Last Updated: Friday - 09/24/2010
Week of August 25, 2003
Newfoundland bishop wears two diocesan hats - temporarily
By ART BABYCH
Canadian Catholic News
Pope John Paul has appointed one Canadian prelate as the bishop of two dioceses, an extremely rare move by the Vatican but one that is expected to be only temporary.
Bishop Douglas Crosby was named Aug. 6 as the bishop of St. George's, Newfoundland and Labrador.
The 54-year-old bishop will also stay on as bishop of Labrador City-Schefferville, a position he has held for over five years.
"It's quite rare in North America, but apparently it has happened a few times in Europe, particularly when they're looking at very historical dioceses in which there may be some need to revise territories," said Bede Hubbard, assistant general secretary of the Canadian Conference of Catholic Bishops.
"My understanding is that this is probably going to be a temporary situation as we look for effective means to address the needs of this particular northern diocese (Labrador City-Schefferville)," Hubbard said in an interview.
A CCCB committee has been conducting an ongoing study of the possibility of reshaping several dioceses in Northern Canada.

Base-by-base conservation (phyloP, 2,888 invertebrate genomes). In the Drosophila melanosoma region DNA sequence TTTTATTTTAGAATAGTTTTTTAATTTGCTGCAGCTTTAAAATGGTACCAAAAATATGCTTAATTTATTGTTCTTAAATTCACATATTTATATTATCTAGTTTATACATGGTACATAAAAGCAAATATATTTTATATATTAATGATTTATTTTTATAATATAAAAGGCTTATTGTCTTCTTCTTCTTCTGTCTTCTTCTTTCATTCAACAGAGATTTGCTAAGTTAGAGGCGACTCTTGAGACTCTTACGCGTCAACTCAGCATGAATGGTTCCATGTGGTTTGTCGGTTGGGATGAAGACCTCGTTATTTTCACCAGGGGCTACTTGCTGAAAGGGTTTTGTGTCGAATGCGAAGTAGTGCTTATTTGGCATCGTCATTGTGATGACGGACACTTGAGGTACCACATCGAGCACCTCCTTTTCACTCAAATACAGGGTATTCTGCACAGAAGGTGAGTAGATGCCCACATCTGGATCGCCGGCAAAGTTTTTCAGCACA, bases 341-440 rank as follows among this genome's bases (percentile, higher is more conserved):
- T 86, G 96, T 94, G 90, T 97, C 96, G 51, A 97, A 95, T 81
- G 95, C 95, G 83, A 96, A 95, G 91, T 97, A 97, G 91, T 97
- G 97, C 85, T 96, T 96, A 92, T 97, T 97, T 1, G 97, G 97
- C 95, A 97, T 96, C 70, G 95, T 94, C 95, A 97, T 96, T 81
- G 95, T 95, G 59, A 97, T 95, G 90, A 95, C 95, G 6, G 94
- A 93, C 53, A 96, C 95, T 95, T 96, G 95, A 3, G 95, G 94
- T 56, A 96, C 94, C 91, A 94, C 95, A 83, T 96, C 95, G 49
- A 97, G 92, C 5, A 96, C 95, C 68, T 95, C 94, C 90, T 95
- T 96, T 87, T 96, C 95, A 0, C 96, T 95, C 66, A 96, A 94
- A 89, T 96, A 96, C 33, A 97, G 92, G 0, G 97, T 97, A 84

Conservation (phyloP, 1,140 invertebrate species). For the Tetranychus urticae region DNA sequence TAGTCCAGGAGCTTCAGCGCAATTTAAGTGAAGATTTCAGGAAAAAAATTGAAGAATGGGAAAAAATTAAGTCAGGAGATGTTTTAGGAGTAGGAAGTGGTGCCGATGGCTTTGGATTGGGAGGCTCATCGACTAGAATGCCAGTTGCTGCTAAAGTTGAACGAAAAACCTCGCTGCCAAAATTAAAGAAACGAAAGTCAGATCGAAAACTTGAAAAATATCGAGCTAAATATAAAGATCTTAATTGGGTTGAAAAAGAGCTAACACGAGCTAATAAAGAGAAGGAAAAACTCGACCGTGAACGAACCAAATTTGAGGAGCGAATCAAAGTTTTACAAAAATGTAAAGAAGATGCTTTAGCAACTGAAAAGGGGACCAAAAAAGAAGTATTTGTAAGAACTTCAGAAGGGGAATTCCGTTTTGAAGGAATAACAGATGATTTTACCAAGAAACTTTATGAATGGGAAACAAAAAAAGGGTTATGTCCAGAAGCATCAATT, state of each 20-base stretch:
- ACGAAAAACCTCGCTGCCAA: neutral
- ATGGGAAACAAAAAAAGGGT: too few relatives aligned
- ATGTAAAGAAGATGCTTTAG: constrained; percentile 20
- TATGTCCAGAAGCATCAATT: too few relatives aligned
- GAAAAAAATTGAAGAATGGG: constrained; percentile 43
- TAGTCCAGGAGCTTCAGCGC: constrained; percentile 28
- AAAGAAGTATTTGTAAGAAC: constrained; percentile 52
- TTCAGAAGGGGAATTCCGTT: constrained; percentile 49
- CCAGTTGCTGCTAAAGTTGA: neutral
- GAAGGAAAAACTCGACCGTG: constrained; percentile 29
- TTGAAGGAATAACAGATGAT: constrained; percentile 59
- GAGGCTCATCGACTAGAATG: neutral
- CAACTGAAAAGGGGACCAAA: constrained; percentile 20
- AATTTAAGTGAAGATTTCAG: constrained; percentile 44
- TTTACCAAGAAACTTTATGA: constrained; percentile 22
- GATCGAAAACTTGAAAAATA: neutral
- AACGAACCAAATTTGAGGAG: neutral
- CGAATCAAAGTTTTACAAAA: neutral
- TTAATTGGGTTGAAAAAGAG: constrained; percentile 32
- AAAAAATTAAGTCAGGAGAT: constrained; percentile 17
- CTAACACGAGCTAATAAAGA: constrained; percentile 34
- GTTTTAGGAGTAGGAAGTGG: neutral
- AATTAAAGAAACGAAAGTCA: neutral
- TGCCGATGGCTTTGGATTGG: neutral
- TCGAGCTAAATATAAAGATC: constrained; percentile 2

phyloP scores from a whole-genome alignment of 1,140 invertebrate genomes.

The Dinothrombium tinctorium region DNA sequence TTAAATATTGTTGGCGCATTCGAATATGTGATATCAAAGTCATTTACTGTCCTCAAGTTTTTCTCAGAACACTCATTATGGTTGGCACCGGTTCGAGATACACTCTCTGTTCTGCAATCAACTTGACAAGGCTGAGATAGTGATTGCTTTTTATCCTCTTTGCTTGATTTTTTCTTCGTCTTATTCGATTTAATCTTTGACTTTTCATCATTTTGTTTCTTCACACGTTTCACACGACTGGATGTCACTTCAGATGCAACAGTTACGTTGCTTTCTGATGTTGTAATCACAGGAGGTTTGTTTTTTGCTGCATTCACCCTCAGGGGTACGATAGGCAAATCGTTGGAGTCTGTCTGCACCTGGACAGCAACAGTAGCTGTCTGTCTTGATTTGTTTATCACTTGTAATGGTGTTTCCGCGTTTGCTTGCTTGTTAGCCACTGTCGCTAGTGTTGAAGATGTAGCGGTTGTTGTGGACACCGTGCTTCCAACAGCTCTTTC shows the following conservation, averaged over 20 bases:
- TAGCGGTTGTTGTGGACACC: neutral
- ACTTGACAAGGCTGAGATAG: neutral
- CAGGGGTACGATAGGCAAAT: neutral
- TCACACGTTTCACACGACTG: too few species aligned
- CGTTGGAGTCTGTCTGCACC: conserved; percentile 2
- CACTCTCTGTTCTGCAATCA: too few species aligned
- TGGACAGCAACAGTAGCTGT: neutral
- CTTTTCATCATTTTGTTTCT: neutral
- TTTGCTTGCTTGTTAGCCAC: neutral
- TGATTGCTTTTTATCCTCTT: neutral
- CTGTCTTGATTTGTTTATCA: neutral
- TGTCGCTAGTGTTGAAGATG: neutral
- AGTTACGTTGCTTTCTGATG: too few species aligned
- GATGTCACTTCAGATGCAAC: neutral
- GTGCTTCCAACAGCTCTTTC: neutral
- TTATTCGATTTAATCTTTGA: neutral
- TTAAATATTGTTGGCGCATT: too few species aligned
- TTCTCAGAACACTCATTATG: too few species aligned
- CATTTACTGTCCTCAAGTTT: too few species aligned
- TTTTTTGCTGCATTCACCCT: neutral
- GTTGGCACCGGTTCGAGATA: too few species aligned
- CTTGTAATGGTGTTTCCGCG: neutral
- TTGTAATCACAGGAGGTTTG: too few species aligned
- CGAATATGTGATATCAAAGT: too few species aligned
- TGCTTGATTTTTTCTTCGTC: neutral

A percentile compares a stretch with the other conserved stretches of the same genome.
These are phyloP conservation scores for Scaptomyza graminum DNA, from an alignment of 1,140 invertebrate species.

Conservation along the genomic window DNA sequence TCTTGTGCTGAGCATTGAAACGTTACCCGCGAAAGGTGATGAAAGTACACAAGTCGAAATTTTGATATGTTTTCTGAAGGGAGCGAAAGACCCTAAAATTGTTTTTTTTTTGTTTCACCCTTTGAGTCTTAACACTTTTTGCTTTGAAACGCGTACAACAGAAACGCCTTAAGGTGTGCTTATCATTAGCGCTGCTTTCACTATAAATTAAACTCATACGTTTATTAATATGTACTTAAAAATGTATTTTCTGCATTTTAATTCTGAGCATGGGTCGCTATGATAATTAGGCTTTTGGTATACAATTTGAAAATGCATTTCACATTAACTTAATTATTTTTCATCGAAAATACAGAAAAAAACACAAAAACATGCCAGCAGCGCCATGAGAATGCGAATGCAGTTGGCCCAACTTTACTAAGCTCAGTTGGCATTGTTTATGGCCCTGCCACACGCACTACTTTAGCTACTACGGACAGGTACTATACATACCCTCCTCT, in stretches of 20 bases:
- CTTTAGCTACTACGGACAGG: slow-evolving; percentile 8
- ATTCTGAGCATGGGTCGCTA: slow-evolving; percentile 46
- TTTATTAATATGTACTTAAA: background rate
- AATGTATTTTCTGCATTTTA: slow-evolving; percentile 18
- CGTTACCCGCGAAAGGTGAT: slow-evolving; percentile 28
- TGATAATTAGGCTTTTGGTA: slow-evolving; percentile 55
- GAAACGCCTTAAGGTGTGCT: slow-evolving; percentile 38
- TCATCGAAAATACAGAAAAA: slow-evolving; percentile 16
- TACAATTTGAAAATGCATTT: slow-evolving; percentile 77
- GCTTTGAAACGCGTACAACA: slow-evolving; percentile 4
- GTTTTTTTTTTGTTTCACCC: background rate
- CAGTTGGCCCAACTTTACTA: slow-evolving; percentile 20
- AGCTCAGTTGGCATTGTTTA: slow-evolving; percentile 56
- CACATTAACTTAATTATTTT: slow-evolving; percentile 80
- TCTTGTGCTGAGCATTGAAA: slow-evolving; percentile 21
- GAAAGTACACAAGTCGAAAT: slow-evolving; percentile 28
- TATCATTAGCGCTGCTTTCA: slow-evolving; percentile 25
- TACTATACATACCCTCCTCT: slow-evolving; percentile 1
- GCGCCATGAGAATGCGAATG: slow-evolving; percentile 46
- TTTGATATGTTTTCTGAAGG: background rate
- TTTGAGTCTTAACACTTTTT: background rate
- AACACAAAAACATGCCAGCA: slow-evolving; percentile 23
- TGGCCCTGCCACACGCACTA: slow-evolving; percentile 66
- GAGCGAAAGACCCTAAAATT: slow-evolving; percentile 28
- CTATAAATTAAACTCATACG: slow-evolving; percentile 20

All seven Northern dioceses, which include Labrador City-Schefferville, have a total Catholic population of only 125,000.
The Diocese of Labrador City-Schefferville, which has a Catholic population of less than 14,000, includes Labrador and most of northern Quebec. It could eventually disappear, becoming part of the Diocese of St. Georges under a restructuring of diocesan borders. St. Georges has a Catholic population of about 42,000.
Hubbard said the study is "nowhere near complete."
The Diocese of St. George's has been vacant since April when Bishop Raymond Lahey was named Bishop of Antigonish, N.S.
Crosby is a former president of the Oblate Conference of Canada, and was the English-language general secretary for the CCCB from 1996 to 1997.